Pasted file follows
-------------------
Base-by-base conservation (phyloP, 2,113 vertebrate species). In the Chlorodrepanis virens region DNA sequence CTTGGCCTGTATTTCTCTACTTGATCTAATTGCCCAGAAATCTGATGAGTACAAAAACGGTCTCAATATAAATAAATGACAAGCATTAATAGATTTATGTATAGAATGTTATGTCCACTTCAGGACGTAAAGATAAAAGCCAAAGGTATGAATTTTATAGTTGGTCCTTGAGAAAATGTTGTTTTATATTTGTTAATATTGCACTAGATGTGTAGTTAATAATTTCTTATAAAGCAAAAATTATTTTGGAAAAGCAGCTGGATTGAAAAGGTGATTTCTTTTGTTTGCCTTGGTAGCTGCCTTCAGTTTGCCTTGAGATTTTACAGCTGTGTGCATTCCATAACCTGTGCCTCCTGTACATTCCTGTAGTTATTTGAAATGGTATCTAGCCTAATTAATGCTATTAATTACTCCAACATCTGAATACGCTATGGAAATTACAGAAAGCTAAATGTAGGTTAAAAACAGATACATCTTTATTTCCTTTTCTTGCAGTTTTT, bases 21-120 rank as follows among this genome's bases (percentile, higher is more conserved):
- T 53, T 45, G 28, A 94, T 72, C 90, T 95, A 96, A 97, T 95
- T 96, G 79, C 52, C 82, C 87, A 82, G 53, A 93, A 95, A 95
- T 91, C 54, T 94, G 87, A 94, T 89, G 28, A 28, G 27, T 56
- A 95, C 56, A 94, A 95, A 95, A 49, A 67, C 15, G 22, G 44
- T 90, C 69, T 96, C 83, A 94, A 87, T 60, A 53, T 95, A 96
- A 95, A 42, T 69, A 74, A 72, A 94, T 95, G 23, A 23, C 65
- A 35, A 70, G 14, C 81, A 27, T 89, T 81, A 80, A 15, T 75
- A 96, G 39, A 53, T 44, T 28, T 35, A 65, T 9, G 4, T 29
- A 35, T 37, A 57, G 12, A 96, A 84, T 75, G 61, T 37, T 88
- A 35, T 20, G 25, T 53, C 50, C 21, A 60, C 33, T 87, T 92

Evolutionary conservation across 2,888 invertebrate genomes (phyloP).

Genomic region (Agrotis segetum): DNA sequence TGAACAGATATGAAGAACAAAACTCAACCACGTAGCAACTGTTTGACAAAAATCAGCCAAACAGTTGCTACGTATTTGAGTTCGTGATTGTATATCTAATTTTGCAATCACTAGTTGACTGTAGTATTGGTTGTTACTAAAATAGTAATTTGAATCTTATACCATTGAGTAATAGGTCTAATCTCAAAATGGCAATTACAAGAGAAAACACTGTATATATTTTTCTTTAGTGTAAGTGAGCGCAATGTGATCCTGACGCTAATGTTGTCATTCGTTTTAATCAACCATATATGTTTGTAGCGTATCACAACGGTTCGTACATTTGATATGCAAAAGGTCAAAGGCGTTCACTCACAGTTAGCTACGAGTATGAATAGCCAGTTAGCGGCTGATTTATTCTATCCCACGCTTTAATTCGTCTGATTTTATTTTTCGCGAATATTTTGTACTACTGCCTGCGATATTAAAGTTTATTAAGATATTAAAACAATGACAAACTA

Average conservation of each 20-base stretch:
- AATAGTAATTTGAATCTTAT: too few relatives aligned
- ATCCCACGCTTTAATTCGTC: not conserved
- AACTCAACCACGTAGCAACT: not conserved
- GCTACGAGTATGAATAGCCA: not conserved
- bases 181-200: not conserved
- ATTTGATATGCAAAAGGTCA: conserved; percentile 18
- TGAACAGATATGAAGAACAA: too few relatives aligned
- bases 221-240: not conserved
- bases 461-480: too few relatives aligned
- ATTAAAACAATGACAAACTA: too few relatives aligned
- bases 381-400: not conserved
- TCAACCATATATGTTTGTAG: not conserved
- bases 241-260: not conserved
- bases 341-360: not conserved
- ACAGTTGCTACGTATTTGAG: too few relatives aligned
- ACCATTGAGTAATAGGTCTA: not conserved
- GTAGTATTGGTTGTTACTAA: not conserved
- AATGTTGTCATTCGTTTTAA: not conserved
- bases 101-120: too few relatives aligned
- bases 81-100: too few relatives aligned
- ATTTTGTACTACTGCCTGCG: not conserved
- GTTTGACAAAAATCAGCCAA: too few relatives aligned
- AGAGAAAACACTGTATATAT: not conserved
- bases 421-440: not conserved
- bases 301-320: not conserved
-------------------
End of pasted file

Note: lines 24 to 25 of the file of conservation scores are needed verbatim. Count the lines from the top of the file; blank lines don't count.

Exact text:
- ATTAAAACAATGACAAACTA: too few relatives aligned
- bases 381-400: not conserved